Steps to follow
The easiest way of finding a private residence to rent is through a letting agency. The agency may also manage the property on the landlord’s behalf.
Pick an agency which is a member of a voluntary self-regulating trade body as this will ensure the agency has a complaints procedure and money protection arrangements (meaning you won’t lose cash if the agency goes bust). The main trade bodies are: Association of Residential Letting Agents (ARLA); National Association of Estate Agents (NAEA); Royal Institution of Chartered Surveyors (RICS).
If the agency is not a member of a trade body, find out whether it participates in the National Approved Letting Scheme (NALS) which includes a complaints procedure you can use.
It’s illegal for a letting agency to charge you: to register with the agency; for a list of properties available for renting; a deposit which will be returned to you if it does not find you a suitable property. If they try to do so, report them to your local council's Trading Standards Officer.
A letting agency can charge you an administration fee to cover drawing up the tenancy agreement, checking references, preparing the inventory, renewing your tenancy agreement etc. Not all make such charges so shop around and make sure you’re clear about the charges before you sign a contract.
When you agree to rent a property but before you sign the tenancy agreement, you may be charged a holding deposit which will usually be returned to you when you move in. If it’s not your fault that you can’t move in and the agency refuses to return it, seek advice from Citizens Advice or a solicitor.
You can be charged a security deposit which will be retained if the property is damaged or you don’t pay your rent. The agency must protect it in one of the three Government approved schemes and give you details of the scheme within 14 days of receiving the deposit.
Before signing the tenancy agreement check: its terms are reasonable; the amount of rent you have to pay and whether the rent includes any service charges; and the amount of the security deposit/rent payable in advance; the procedure for getting repairs done; and that a complaints procedure is in place.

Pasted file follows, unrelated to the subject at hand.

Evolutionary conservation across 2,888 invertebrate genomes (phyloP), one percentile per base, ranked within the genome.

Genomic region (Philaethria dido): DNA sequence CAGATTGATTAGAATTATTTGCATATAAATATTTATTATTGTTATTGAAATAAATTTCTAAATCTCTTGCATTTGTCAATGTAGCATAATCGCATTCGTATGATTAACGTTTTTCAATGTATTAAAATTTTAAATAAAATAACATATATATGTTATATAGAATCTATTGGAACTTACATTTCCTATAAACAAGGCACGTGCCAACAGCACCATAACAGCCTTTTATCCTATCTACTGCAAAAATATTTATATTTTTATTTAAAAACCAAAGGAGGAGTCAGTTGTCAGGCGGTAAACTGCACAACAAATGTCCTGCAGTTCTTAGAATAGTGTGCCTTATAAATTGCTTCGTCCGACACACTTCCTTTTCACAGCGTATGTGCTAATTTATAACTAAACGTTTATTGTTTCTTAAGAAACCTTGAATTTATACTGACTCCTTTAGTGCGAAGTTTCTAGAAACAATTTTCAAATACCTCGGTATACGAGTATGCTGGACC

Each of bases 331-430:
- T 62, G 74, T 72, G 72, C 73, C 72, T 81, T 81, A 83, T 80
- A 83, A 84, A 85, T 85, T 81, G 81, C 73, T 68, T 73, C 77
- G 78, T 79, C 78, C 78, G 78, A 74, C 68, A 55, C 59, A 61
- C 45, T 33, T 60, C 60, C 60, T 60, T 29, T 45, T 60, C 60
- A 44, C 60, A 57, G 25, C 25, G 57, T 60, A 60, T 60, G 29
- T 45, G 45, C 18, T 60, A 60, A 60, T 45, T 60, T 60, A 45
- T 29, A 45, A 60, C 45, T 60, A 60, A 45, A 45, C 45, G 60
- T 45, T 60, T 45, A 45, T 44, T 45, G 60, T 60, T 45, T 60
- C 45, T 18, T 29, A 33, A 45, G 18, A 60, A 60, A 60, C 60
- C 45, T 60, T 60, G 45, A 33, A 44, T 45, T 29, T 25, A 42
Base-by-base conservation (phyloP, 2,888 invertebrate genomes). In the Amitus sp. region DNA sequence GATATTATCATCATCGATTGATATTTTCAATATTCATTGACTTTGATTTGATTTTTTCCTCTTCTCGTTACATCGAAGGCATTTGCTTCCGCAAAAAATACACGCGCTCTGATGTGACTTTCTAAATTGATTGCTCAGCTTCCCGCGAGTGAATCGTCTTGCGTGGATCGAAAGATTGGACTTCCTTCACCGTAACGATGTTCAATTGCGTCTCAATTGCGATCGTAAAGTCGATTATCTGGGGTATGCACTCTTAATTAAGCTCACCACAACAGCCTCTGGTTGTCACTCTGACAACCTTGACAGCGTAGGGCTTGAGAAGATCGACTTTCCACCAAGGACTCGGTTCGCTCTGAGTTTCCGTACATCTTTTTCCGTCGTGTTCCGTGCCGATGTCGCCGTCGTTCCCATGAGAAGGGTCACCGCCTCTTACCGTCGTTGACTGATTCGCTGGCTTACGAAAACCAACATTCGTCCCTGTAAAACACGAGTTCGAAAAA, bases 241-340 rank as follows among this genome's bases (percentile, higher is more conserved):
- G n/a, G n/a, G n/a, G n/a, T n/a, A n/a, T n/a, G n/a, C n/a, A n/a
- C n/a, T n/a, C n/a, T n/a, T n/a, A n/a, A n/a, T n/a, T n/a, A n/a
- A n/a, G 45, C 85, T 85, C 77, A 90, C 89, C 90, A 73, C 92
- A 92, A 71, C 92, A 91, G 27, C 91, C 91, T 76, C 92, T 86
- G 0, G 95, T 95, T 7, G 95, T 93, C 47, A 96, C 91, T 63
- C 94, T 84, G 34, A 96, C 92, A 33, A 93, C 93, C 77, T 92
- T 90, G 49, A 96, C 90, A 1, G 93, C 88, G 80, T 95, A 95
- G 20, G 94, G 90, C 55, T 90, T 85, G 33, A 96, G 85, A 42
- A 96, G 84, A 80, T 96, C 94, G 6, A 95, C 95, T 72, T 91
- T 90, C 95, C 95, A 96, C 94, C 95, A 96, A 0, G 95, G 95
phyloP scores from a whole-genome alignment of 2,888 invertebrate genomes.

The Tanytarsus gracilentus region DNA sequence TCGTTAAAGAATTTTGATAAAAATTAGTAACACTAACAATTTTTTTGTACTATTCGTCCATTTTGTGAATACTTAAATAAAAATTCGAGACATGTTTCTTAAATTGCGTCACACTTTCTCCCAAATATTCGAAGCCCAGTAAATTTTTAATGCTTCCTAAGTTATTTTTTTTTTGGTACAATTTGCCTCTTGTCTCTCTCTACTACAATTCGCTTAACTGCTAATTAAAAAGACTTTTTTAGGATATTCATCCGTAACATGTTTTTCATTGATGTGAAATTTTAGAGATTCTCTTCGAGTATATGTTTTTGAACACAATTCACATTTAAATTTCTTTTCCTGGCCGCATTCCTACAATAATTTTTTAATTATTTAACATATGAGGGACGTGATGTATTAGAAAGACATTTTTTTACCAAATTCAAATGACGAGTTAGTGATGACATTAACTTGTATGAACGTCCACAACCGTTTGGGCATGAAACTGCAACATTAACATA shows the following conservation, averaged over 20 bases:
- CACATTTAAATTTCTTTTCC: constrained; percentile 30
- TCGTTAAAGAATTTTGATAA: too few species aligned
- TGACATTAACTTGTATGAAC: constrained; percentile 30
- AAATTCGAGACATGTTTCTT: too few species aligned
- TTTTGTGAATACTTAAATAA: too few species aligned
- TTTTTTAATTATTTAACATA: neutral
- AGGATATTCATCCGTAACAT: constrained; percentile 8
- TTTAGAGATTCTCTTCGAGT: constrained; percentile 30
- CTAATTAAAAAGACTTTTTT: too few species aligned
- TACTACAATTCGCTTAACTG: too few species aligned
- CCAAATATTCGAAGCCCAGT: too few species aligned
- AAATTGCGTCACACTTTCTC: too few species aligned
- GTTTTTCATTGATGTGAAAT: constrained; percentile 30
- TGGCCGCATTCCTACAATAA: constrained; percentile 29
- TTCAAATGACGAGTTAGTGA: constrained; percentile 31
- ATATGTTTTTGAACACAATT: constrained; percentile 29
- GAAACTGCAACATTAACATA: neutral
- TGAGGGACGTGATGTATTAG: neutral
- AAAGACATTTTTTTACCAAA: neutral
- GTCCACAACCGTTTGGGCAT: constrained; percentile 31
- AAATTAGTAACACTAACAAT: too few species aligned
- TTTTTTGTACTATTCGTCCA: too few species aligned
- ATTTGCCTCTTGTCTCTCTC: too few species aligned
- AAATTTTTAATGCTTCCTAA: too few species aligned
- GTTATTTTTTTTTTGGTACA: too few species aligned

If the tenancy has no fixed term, you must give the landlord reasonable written notice If you want to leave. You must give at least four weeks’ notice if you pay rent weekly and at least a month’s notice if you pay monthly.
If you want to let out your property, you can either do so privately (that means finding a tenant, collecting rent, attending to all the legal details and managing the property yourself) or you can palm off responsibility for sorting everything out – for a fee – to a letting agency.
When choosing a letting agency, shop around for the best deal and opt for a member of NALS, who are obliged to work to specified standards of service. Membership of the scheme is open to members of the ARLA; RICS and the NAEA.
If you let your property to a tenant, it will usually be an assured shorthold tenancy (unless you agree otherwise in writing). This means you have a right to: get your property back after 6 months (after you have given 2 months notice); charge a market rent; evict your tenant if s/he is in arrears of more than 8 weeks, or is causing a nuisance to local people, or has damaged the property.
You'll need to get your tenant to sign a tenancy agreement - a solicitor can help you draw up one of these. This will specify the terms of the tenancy and include things like length of the tenancy, rent amount and when payable, rent review arrangements, and who is responsible for paying for what in terms of bills, insurance, repairs etc.
No matter what the tenancy agreement says, landlords are always responsible for repairs to the structure and exterior of the property, heating and hot water installations, basins, sinks, baths and other sanitary installations, the safety of gas and electrical appliances and the fire safety of furniture and furnishings that you provide. Tenants can usually be made to pay for the rent, council tax, and all utility bills.
If the tenant won’t move out when they are supposed to, don’t try to throw them out yourself, apply to the county court to get possession or get advice about the accelerated possession procedure which can avoid the need for a court hearing.
What to watch out for
If you’re looking to rent, agree with the agent what condition the property is in when you start renting it (including the level of cleanliness – it’s an old scam of letting agents to deduct “cleaning costs” from the deposit, no matter how spotless you leave the place). Make sure the inventory (list of the furniture and fittings) is accurate too.
Solicitor’s top tip
Before you rent somewhere, ensure the landlord has permission from his lender to rent out the property otherwise you could be turfed out with minimum notice.
Association of Residential Lettings Agents
National Association of Estate Agents
Royal Institution of Chartered Surveyors
Eviction from a home you are renting
Do I need a lawyer? (personal)
Choices if you cannot afford a lawyer